A unit in World Cultures, Art, and/or World History
Adaptable for Grades 6 - 10


Students will

  • be able to describe characteristics of the Renaissance
  • analyze Renaissance art
  • draw conclusions about the role of art in any society


Before beginning this unit, students should already have a basic understanding of the Classical Period and the Middle Ages. Also, teachers should have introduced basics of the Renaissance prior to this activity.

It has been said that art imitates life. Assuming this is true, we should be able to look at the art of any society, at any point in history, and see a representation of its people’s values. Just as the sounds and lyrics of American pop music in the ‘60s represented an attitude of protest and rebellion in its young listeners, so too the art of the Renaissance reflects European society’s attitudes during that time.

It is this “attitude” that largely defines the Renaissance, a time when people placed increased importance on the arts, the individual, and non-religious pursuits.

This unit will take students through a process in which they will not only experience masterpieces from the Renaissance, but will also learn to analyze art, draw conclusions, and, at the advanced level, apply lessons from the art to their own lives. In doing so, students will gain an understanding of the characteristics that define the Renaissance.

This lesson was developed to be used by a wide range of ages and abilities (grades 6-10). It can be altered for different ability levels. TeachersFirst editors have included options for more student-centered, project-based activities using technology throughout this mini-unit. You can adjust the time requirements depending on which activities you decide to do.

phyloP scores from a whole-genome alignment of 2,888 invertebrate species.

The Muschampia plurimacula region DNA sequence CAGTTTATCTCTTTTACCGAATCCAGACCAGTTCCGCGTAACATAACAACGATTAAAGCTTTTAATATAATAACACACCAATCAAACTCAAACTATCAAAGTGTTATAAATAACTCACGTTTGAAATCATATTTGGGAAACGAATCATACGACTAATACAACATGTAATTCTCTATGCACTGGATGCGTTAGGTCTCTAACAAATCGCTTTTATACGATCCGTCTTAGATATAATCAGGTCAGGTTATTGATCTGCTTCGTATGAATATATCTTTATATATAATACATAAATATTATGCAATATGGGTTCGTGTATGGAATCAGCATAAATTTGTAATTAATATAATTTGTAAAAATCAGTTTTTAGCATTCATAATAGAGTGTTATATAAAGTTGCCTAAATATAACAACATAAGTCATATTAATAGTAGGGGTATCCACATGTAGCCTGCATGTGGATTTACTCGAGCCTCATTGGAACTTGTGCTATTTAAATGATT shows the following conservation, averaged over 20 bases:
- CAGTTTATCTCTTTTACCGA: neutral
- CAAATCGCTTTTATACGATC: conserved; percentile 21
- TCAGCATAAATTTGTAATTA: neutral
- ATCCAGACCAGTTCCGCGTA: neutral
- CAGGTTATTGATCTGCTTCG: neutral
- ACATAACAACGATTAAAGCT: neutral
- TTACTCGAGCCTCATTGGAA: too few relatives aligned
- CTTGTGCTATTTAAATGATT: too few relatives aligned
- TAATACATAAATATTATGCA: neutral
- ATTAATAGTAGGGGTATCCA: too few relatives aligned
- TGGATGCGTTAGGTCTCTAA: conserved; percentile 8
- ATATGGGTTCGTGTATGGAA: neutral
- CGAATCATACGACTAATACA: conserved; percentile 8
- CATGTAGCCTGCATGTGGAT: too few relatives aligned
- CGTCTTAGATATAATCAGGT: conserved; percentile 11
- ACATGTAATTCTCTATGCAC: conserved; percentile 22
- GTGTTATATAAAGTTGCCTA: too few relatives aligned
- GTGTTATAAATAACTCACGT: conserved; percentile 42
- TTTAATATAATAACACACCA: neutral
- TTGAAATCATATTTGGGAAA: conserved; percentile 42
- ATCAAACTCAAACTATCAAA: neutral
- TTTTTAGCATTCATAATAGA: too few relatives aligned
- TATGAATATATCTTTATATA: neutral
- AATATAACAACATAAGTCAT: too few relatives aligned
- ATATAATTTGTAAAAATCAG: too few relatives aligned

Things you need to decide in advance:

  • which activities you will do in traditional format and which in student-centered format
  • what electronic tools for sharing you will use, if any (wiki? other?)
  • what bibliography format you will require if doing student-centered research and projects
  • what you will use for assessment
  • how to assign student tasks so students without home Internat access have ample time to complete them

Choose the activity "path" for your students:
(Pick and choose from both columns as you progress down through the sequence or follow a single "path")

Path: Traditional, teacher-centered activities Path: Student-centered, project-based activities
Procedure for "Art imitates life" class discussion with student reflection at end Procedure for "Art imitates life" activity writing about their own selected images on a class wiki or poster/collage
Procedure for "Characteristics of Renaissance" lecture/discussion, creating class graphic organizer after viewing the interactive Characteristics web page. Procedure for "Characteristics of Renaissance" found by students via web or other resources. Shared in class discussion or online collaboration tool to create class graphic organizer
Procedure for class discussion/written response applying characteristics of Renaissance to a single work of art (School of Athens by Raphael) (Teacher-led discussion and modeling using Raphael's painting can phase them into independent work, if necessary).
Procedure for student application of Renaissance characteristics to Raphael's painting and other works of art their group selects, adding written explanations of the characteristics in these art works to class wiki or poster/collage
Online "Renaissance or not?" quiz to check student understanding. Assign to students, then revisit and discuss as a class. Online "Renaissance or not?" quiz for student self-check
  Reflection and Conclusion: Students revisit characteristics from the graphic organizer. Students reflect on areas of confusion, visit examples found by others, and add their own additional examples to the class wiki or poster/collages to eliminate confusion.
Assessment: Teacher-created assessment activity: quiz, test, other. Assessment: Teacher-created rubric
Student start point for this path:


Have them start from the link above, not this page. Otherwise, they'll read the answers in the teacher section!
Student start point for this path:


Have them start from the link above, not this page. Otherwise, they'll read the answers in the teacher section!